On Zolak & Bertrand Monday, co-host Scott Zolak disagreed with Herbstreit’s take.

“I don’t know what you want from a fan base to do after that when the game’s over, and the place starts to dump out,” he said. “The game was well in hand.”

Zolak’s cohort Marc Bertrand felt differently, praising Herbstreit for offering that sort of perspective.

“Next time you feel like they shouldn’t be booing them, there’s someone from a national perspective – who has been calling games now in the NFL for at least all of this year – but is very familiar with the league and all the different cities and he’s been in college environments for a decade plus, and said their fans aren’t angry enough,” Bertrand said. “They let ’em off the hook.”

Bertrand felt like Patriots fans had every right to be pissed off with the product the team put on the field last week and have done so far this season. Especially when people are paying top dollar for admission to games.

“That product doesn’t match those prices last Thursday night,” he said, continuing to agree with what Herbstreit said. “You don’t hear that a lot around here. So I thought it was a nice change up.”

Zolak and Bertrand both seemed to determine that perhaps it was a case of fans being too nice and being willing to accept failure from head coach Bill Belichick and his staff.

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Paul Finebaum: ‘I’ve Been Accused Of Giving Up Objectivity For Nick Saban’

“I’ve been a flag waiver for Nick Saban since the day he got there.”

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People not from the state of Alabama may not realize that there was a time when there was no more vocal critic of the football team than Paul Finebaum. On Monday morning, he told Cole Cubelic of JOX 94.5 in Birmingham that his perspective began to change in January 2007.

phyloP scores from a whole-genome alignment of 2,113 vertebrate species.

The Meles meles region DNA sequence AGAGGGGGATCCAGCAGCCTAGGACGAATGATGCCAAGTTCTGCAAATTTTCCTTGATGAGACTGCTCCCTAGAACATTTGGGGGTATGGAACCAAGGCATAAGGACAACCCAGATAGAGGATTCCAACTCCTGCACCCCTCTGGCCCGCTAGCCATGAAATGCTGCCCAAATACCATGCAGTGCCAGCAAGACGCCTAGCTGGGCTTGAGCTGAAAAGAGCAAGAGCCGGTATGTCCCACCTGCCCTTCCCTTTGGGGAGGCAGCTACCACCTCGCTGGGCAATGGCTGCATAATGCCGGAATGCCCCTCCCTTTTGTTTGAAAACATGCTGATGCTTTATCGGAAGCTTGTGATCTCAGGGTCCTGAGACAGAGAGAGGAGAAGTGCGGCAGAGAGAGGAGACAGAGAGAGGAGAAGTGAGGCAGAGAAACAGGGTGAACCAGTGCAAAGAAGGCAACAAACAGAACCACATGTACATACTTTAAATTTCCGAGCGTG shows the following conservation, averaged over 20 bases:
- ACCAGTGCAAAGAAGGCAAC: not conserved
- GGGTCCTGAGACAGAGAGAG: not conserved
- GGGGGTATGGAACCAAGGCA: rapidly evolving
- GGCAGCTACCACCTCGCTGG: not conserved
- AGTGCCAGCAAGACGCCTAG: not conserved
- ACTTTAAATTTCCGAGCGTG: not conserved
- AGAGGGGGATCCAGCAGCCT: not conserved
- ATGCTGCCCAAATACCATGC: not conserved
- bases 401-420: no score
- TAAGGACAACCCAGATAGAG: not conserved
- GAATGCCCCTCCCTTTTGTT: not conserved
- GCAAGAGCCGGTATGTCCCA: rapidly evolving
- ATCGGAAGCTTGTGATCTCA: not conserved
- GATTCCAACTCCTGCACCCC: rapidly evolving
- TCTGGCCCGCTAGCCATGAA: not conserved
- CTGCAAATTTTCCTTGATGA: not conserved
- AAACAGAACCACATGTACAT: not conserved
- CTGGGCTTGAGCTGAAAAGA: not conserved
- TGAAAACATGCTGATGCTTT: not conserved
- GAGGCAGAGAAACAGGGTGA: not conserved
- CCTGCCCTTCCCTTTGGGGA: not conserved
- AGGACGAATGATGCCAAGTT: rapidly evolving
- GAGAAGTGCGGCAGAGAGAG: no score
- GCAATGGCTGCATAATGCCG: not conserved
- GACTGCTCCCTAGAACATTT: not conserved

“I’ve been a flag waiver for Nick Saban since the day he got there,” Finebaum admitted.

To be fair to Finebaum, Saban and the Crimson Tide have won five national championships and eight SEC championships since his arrival. It has been way easier to wave the flag than find fault.

Paul Finebaum says that some people don’t see it as that simple though and he has had to learn to accept some criticism.

“I’ve been accused of losing all my objectivity and focus to support Saban,” he said. “I believe in that because I believe he has completely transformed that school into what it is today.”

Acknowledging that Saban has been a game changer not just for Alabama football, but for the university itself, doesn’t mean that Paul Finebaum never has anything critical to say about the coach and his team. In fact, he told Cubelic that he was really put off by the way Saban campaigned for Alabama to be included in the upcoming College Football Playoff.

“For a coach of Nick Saban’s intellect to go on national television and use the point spread as a reason for entrance, when he was a big favorite in the two games he lost, he was an overwhelming favorite at Texas, the game where he needed a last-second field goal, and probably was the game that cost him the birth in a TCU head-to-head comparison.”

Saban appeared on multiple television shows and halftime shows stating that if you put Alabama up against any of the other teams in consideration for the final two spots, they would be the favorites. Finebaum thought it was a step too far.

“I want to make it clear,” he said. “I understand Nick Saban standing up for his program. I’ve hear people say ‘well, every coach would do that’. Well, you know what? I didn’t see Ryan Day doing that. I didn’t see Josh Heupel doing that. I saw Nick Saban doing that and I think that is what was so startling to me.”